In certain situations, you could be messing with HTML special characters in a text. At first glance, you might not even notice these are existing in the text. For example, if you’re looking text in a browser these characters will look just like normal characters. But when you peak into the page source you’ll see very different representations, (& for &, " for “, < for <, > for > and so on). So how do you convert it to the normal characters?
First, you need to find out why the normal characters are converted to these special entities. Most of the times the main reason is conflicting with some transport protocols or incompatibility with some database standards. But in recent times it’s just a developer’s habit to “escape” everything even if it’s not really needed. Just in a case.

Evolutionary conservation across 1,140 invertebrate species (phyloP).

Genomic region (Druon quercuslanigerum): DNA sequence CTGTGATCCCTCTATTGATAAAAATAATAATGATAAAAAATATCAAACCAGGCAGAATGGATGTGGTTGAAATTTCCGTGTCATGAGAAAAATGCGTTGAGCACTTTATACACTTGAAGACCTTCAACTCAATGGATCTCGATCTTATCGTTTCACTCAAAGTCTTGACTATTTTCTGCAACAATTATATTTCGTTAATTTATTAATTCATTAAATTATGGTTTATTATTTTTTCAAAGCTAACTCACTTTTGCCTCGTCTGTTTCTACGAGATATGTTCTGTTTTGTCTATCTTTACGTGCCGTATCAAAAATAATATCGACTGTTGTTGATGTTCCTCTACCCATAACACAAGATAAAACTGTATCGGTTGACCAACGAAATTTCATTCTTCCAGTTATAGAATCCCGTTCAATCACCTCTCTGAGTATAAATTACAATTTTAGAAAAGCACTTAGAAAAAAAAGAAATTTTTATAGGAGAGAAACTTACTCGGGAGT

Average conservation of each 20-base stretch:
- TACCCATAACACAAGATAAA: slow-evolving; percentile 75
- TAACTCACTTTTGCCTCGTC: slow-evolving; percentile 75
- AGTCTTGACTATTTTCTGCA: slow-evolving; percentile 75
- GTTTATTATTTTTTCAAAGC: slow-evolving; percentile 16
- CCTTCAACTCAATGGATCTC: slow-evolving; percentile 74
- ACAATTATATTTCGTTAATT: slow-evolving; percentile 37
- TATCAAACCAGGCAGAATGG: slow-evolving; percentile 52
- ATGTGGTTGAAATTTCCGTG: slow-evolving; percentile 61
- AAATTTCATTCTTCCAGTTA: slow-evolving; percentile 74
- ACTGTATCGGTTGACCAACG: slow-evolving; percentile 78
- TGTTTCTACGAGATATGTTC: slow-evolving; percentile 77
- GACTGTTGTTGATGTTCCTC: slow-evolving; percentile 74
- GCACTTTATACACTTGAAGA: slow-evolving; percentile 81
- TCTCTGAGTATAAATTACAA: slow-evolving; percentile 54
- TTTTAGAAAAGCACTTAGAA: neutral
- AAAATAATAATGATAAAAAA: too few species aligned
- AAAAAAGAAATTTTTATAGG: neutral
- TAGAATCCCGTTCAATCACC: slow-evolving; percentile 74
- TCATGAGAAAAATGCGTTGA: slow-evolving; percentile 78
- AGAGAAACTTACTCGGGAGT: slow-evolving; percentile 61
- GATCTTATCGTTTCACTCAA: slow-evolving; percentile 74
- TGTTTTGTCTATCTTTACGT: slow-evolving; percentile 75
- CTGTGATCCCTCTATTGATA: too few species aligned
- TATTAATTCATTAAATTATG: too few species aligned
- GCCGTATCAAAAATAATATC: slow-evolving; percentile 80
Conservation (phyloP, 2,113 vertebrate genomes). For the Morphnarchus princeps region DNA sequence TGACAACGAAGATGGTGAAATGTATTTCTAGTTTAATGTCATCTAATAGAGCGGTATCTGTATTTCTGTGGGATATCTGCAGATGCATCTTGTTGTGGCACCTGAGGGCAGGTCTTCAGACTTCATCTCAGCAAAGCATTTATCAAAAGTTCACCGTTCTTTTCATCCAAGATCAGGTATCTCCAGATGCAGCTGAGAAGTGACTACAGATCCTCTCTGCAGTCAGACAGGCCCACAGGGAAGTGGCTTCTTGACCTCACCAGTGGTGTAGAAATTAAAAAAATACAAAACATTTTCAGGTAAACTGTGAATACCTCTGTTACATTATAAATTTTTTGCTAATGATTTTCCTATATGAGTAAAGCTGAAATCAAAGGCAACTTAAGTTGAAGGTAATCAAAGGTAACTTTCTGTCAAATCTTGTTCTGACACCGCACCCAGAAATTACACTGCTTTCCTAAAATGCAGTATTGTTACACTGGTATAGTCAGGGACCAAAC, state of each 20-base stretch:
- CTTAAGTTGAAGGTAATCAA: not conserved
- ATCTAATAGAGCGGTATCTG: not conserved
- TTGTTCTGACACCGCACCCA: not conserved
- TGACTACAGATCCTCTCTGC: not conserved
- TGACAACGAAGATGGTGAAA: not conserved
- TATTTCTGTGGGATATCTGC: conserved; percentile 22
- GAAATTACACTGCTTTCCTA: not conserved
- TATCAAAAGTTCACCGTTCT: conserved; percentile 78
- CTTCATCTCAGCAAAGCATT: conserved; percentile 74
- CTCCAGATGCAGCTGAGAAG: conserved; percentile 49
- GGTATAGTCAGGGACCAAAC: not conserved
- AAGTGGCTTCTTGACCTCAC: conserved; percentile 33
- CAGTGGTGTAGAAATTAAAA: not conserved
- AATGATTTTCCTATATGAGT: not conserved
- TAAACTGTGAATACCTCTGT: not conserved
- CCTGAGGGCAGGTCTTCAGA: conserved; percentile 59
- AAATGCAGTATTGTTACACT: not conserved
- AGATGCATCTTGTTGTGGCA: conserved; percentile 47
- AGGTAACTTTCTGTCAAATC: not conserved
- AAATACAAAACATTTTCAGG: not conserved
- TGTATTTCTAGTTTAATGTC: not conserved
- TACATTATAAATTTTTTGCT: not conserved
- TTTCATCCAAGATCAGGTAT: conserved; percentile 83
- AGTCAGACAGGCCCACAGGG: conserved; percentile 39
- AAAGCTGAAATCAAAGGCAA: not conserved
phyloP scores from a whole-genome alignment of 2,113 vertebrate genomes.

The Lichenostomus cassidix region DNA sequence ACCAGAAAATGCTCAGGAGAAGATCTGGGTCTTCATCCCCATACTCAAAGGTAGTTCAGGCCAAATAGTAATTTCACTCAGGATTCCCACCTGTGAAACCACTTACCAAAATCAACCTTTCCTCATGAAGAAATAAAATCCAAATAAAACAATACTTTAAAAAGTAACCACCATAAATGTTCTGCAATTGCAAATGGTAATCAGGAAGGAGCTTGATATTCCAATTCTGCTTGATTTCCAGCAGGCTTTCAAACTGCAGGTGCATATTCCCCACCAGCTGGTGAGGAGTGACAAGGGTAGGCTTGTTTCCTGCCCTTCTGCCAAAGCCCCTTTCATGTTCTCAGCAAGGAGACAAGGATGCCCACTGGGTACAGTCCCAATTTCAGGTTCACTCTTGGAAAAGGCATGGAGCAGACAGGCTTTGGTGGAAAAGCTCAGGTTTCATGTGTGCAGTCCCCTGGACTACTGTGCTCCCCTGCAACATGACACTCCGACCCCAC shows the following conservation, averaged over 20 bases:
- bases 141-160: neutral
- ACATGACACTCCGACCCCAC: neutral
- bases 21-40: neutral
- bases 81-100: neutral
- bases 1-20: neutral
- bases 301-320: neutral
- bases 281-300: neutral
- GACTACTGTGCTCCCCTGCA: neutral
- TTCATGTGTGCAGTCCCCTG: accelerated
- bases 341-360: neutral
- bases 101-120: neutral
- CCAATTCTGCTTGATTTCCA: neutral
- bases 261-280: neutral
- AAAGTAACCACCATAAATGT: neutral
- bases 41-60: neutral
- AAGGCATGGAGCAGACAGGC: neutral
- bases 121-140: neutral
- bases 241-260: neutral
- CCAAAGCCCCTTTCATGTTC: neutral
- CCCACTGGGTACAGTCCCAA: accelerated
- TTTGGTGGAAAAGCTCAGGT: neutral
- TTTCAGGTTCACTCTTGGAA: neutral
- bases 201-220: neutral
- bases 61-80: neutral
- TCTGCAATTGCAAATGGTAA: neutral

So now when you confirm that nothing will break when you convert it back we can do it quite easily. There’s PHP function, htmlspecialchars_decode which is doing exactly what we need, so there’s no need to hack around:
$clean_text = htmlspecialchars_decode($text);
If you need to convert only one specific entity you can use our old friend str_replace function, like this:
$no_nbsp_text = str_replace(""", "\"", $text);
It’s also possible to do the same with regular expression functions but there’s no need to complicate our life more than it already is.